In this article, John Denslinger explores the scale of investment required to match the US’ electrification goals and deadlines with the power transmission infrastructure itself.
According to nearly 4,000 car dealers across the nation, EV sales have slumped noticeably. They point to a growing inventory of unsold vehicles on their lots visibly exposing a serious divide between supply and actual demand. Their assessment: mass market consumers are not buying EVs despite price cuts, incentives and tax credits. Investors and manufacturers have taken notice too. As financial losses mount, auto makers are publicly retracting nearly $100B of previously announced EV and battery investments despite the advantages of government mandates and subsidies. In hindsight, the disconnect was predictable. Eco-based timelines failed to consider the consumer’s preferences, finances and future innovations. Dealers said it best in their letter to the President: ‘EV mandates, however well-intentioned, are simply unrealistic’.
The initial EV sell was easy. The buyer was the ardent environmentalist, luxury shopper, early-adopter and those replacing that second car. These consumers were predominantly high earners who could easily afford untested technology. Unfortunately, the next wave of potential buyers sees the car as a critical necessity, not an option, not a luxury. The mass adoption buyer is more concerned about pocketbook costs and convenience and less about image and mandates. The hype has failed to convince these average consumers EV is an advantage and not another burden.
The gas fueled automobile remains the benchmark. Consumers understand the cost and convenience of ICE vehicles. That is not the case with EV. The technology is new and evolving with each new model. Reliability and performance are big unknowns. ICE and hybrid vehicles are readily available. For the mass-market consumer, EVs are just more expensive to buy with too many operating cost uncertainties like charging, maintenance, repair and insurance.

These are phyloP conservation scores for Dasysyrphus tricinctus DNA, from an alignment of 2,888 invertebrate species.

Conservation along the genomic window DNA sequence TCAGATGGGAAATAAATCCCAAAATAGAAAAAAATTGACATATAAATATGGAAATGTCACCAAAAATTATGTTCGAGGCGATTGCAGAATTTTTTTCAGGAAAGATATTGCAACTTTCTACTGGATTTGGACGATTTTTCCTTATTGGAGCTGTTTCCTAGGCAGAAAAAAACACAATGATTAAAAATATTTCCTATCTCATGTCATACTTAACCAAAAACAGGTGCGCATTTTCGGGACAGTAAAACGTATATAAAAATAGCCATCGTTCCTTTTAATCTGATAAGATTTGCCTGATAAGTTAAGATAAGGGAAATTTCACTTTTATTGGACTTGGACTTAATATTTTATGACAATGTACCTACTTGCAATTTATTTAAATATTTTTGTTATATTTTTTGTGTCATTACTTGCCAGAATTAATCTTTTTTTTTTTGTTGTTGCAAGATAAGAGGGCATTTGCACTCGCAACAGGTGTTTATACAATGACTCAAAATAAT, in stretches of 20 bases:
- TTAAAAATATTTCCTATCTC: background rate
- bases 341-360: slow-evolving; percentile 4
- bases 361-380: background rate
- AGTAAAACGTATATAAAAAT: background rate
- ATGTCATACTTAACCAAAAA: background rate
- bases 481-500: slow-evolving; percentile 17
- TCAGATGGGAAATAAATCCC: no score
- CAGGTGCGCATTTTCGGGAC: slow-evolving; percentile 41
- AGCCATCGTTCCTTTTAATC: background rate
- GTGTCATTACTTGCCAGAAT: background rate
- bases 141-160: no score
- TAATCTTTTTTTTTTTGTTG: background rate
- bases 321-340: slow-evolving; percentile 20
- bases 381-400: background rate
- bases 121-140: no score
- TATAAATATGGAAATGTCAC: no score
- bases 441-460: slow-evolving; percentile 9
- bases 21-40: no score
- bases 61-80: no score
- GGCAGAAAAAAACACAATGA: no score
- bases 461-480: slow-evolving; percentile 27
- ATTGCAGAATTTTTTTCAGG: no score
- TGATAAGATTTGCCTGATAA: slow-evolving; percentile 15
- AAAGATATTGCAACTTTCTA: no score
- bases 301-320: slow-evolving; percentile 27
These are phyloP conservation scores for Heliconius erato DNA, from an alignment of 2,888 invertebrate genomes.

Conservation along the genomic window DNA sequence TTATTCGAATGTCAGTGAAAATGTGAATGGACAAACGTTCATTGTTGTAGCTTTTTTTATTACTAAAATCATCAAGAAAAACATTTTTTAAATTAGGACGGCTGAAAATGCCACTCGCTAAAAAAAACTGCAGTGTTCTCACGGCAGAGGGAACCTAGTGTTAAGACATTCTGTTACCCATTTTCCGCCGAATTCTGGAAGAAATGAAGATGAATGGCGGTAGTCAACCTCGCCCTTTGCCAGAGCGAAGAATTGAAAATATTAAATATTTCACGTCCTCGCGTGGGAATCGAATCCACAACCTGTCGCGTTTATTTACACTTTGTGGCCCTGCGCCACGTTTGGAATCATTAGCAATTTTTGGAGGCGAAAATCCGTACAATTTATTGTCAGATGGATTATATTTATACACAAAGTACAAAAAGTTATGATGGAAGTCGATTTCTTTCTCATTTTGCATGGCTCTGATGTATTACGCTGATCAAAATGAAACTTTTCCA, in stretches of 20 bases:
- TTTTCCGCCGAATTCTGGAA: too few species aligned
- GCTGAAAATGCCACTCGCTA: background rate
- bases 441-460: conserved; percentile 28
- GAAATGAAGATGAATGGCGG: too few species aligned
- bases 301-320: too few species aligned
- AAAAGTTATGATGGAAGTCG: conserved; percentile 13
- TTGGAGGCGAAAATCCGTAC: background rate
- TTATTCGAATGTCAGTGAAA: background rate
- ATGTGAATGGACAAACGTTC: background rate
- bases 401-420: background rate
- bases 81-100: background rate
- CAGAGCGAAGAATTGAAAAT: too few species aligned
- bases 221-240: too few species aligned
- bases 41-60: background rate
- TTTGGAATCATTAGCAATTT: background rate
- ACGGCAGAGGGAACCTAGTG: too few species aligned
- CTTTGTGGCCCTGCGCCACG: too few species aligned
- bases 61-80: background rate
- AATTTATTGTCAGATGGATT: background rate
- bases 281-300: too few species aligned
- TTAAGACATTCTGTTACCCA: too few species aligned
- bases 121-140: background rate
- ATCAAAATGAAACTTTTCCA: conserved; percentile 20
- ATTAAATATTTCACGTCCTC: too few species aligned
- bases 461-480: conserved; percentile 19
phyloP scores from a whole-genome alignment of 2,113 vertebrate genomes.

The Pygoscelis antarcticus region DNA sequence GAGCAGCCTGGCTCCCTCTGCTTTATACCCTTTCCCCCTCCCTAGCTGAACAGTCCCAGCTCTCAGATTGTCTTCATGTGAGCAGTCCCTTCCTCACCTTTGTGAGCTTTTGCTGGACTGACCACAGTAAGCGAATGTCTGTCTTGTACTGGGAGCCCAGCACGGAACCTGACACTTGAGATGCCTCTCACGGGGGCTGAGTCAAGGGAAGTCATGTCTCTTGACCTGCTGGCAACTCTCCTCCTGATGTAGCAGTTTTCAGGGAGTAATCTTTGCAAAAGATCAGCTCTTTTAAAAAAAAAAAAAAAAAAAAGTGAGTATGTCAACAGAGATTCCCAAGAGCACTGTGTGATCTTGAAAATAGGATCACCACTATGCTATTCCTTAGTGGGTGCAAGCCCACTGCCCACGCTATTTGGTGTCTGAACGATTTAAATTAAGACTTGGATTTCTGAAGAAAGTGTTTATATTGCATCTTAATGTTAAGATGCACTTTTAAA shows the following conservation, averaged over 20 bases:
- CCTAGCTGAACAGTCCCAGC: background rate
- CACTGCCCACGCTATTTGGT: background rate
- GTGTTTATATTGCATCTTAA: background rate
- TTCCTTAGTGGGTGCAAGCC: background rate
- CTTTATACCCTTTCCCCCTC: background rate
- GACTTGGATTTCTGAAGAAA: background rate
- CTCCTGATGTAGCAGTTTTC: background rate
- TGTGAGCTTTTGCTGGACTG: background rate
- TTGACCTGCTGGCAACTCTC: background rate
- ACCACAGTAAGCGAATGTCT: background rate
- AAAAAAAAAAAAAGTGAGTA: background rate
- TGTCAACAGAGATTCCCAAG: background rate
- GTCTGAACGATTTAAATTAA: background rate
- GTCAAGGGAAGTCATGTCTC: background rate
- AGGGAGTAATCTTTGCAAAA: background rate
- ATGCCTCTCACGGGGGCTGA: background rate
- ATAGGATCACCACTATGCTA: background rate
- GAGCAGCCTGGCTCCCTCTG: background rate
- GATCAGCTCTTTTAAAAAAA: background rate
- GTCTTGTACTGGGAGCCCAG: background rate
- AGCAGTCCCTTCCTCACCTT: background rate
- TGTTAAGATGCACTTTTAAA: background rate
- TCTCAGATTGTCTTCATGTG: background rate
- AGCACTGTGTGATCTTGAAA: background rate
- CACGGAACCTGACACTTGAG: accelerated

On the other hand, price is not the only drawback. Charging expense, charging time and charging convenience may also be seen as negatives. Studies confirm home charging offers savings over gas, but not everyone has a garage for home charging or access to a dedicated charging station. Those buyers without must rely on public charging stations which are more expensive, inconveniently located and sometimes unreliable to use.
That brings us full circle to the range anxiety concern. America’s vast network of gas stations matured over the last century while the build-out of fast charging public stations is just getting started mainly in urban locations. Statistica identified 53,393 public EV charging stations with 138,111 charging outlets as of mid-May 2023. By comparison, there are 168,000 retail service stations selling gas in the US, but that network spans both urban and rural areas. As the charging network expands and battery technology improves, consumer anxiety should lessen. But for now, it’s a big negative for those who can only afford one car to serve all their driving needs.
In summary, EV sales are growing, but the data shows the pace has slowed. Convincing new consumers to adopt innovative technology takes time. As dealers and manufacturers are realizing, ‘build it and they will buy’ is not a viable sales plan. The consumer’s decision is simply a pragmatic one: give me a price and a convenience that exceeds my ICE and hybrid alternatives. That will be the real stimulus to buy, not the mandates, not the hype.